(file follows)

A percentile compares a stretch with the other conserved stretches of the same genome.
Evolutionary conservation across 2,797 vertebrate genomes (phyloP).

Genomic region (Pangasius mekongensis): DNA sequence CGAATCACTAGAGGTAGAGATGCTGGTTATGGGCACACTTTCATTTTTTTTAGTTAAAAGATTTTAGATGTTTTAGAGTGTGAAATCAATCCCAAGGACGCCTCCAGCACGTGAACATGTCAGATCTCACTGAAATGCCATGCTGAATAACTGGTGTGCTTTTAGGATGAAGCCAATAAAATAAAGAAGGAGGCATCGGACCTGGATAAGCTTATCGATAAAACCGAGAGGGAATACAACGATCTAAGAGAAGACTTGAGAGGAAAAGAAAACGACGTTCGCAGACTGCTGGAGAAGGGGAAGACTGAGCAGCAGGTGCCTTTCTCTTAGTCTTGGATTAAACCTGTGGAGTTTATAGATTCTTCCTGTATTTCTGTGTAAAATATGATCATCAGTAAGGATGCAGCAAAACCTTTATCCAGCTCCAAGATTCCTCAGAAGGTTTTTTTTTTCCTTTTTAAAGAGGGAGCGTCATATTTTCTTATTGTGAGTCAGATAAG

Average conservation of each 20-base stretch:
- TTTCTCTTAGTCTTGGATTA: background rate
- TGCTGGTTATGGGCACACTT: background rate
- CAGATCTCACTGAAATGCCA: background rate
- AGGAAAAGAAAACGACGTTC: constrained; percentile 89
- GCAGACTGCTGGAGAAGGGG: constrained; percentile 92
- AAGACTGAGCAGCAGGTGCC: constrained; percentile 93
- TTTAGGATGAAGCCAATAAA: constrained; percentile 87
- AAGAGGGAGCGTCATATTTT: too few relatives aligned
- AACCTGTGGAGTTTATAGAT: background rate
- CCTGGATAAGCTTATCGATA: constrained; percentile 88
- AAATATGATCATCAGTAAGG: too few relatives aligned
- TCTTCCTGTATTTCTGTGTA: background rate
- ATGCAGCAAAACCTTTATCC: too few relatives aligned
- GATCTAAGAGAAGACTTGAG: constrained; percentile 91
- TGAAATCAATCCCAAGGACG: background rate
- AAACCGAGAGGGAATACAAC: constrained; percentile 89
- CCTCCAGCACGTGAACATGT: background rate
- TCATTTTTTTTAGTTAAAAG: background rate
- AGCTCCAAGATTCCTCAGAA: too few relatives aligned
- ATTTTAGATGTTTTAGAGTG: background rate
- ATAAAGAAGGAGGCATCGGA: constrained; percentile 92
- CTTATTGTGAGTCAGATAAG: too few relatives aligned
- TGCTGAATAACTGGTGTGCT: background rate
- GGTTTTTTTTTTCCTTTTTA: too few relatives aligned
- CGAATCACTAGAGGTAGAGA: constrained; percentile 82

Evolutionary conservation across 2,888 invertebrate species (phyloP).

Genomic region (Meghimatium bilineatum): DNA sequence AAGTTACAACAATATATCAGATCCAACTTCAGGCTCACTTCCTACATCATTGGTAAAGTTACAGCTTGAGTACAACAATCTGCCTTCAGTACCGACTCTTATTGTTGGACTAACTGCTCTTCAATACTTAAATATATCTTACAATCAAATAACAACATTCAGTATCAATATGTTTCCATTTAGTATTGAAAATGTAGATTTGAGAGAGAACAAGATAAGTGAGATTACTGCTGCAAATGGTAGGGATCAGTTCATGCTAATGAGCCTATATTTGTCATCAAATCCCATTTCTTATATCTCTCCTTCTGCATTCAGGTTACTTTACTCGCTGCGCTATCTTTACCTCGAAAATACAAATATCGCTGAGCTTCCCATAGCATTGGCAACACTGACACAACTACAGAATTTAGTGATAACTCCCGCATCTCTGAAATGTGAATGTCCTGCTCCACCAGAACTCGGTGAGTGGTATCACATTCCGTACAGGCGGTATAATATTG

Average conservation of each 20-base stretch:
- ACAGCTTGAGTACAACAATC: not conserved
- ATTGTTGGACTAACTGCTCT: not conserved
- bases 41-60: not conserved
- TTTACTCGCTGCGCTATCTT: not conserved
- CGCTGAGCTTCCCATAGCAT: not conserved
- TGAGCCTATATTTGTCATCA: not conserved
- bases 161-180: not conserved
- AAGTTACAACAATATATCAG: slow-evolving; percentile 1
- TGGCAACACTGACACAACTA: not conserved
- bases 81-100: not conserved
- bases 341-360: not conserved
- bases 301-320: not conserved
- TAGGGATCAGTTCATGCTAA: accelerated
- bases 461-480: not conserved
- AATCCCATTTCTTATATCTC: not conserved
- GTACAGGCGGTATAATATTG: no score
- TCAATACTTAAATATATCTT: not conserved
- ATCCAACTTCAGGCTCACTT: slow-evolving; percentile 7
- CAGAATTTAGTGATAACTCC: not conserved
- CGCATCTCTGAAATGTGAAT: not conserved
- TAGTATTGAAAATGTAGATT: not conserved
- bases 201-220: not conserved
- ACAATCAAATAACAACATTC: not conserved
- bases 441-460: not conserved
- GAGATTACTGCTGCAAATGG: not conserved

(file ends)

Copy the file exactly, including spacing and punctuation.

A percentile compares a stretch with the other conserved stretches of the same genome.
Evolutionary conservation across 2,797 vertebrate genomes (phyloP).

Genomic region (Pangasius mekongensis): DNA sequence CGAATCACTAGAGGTAGAGATGCTGGTTATGGGCACACTTTCATTTTTTTTAGTTAAAAGATTTTAGATGTTTTAGAGTGTGAAATCAATCCCAAGGACGCCTCCAGCACGTGAACATGTCAGATCTCACTGAAATGCCATGCTGAATAACTGGTGTGCTTTTAGGATGAAGCCAATAAAATAAAGAAGGAGGCATCGGACCTGGATAAGCTTATCGATAAAACCGAGAGGGAATACAACGATCTAAGAGAAGACTTGAGAGGAAAAGAAAACGACGTTCGCAGACTGCTGGAGAAGGGGAAGACTGAGCAGCAGGTGCCTTTCTCTTAGTCTTGGATTAAACCTGTGGAGTTTATAGATTCTTCCTGTATTTCTGTGTAAAATATGATCATCAGTAAGGATGCAGCAAAACCTTTATCCAGCTCCAAGATTCCTCAGAAGGTTTTTTTTTTCCTTTTTAAAGAGGGAGCGTCATATTTTCTTATTGTGAGTCAGATAAG

Average conservation of each 20-base stretch:
- TTTCTCTTAGTCTTGGATTA: background rate
- TGCTGGTTATGGGCACACTT: background rate
- CAGATCTCACTGAAATGCCA: background rate
- AGGAAAAGAAAACGACGTTC: constrained; percentile 89
- GCAGACTGCTGGAGAAGGGG: constrained; percentile 92
- AAGACTGAGCAGCAGGTGCC: constrained; percentile 93
- TTTAGGATGAAGCCAATAAA: constrained; percentile 87
- AAGAGGGAGCGTCATATTTT: too few relatives aligned
- AACCTGTGGAGTTTATAGAT: background rate
- CCTGGATAAGCTTATCGATA: constrained; percentile 88
- AAATATGATCATCAGTAAGG: too few relatives aligned
- TCTTCCTGTATTTCTGTGTA: background rate
- ATGCAGCAAAACCTTTATCC: too few relatives aligned
- GATCTAAGAGAAGACTTGAG: constrained; percentile 91
- TGAAATCAATCCCAAGGACG: background rate
- AAACCGAGAGGGAATACAAC: constrained; percentile 89
- CCTCCAGCACGTGAACATGT: background rate
- TCATTTTTTTTAGTTAAAAG: background rate
- AGCTCCAAGATTCCTCAGAA: too few relatives aligned
- ATTTTAGATGTTTTAGAGTG: background rate
- ATAAAGAAGGAGGCATCGGA: constrained; percentile 92
- CTTATTGTGAGTCAGATAAG: too few relatives aligned
- TGCTGAATAACTGGTGTGCT: background rate
- GGTTTTTTTTTTCCTTTTTA: too few relatives aligned
- CGAATCACTAGAGGTAGAGA: constrained; percentile 82

Evolutionary conservation across 2,888 invertebrate species (phyloP).

Genomic region (Meghimatium bilineatum): DNA sequence AAGTTACAACAATATATCAGATCCAACTTCAGGCTCACTTCCTACATCATTGGTAAAGTTACAGCTTGAGTACAACAATCTGCCTTCAGTACCGACTCTTATTGTTGGACTAACTGCTCTTCAATACTTAAATATATCTTACAATCAAATAACAACATTCAGTATCAATATGTTTCCATTTAGTATTGAAAATGTAGATTTGAGAGAGAACAAGATAAGTGAGATTACTGCTGCAAATGGTAGGGATCAGTTCATGCTAATGAGCCTATATTTGTCATCAAATCCCATTTCTTATATCTCTCCTTCTGCATTCAGGTTACTTTACTCGCTGCGCTATCTTTACCTCGAAAATACAAATATCGCTGAGCTTCCCATAGCATTGGCAACACTGACACAACTACAGAATTTAGTGATAACTCCCGCATCTCTGAAATGTGAATGTCCTGCTCCACCAGAACTCGGTGAGTGGTATCACATTCCGTACAGGCGGTATAATATTG

Average conservation of each 20-base stretch:
- ACAGCTTGAGTACAACAATC: not conserved
- ATTGTTGGACTAACTGCTCT: not conserved
- bases 41-60: not conserved
- TTTACTCGCTGCGCTATCTT: not conserved
- CGCTGAGCTTCCCATAGCAT: not conserved
- TGAGCCTATATTTGTCATCA: not conserved
- bases 161-180: not conserved
- AAGTTACAACAATATATCAG: slow-evolving; percentile 1
- TGGCAACACTGACACAACTA: not conserved
- bases 81-100: not conserved
- bases 341-360: not conserved
- bases 301-320: not conserved
- TAGGGATCAGTTCATGCTAA: accelerated
- bases 461-480: not conserved
- AATCCCATTTCTTATATCTC: not conserved
- GTACAGGCGGTATAATATTG: no score
- TCAATACTTAAATATATCTT: not conserved
- ATCCAACTTCAGGCTCACTT: slow-evolving; percentile 7
- CAGAATTTAGTGATAACTCC: not conserved
- CGCATCTCTGAAATGTGAAT: not conserved
- TAGTATTGAAAATGTAGATT: not conserved
- bases 201-220: not conserved
- ACAATCAAATAACAACATTC: not conserved
- bases 441-460: not conserved
- GAGATTACTGCTGCAAATGG: not conserved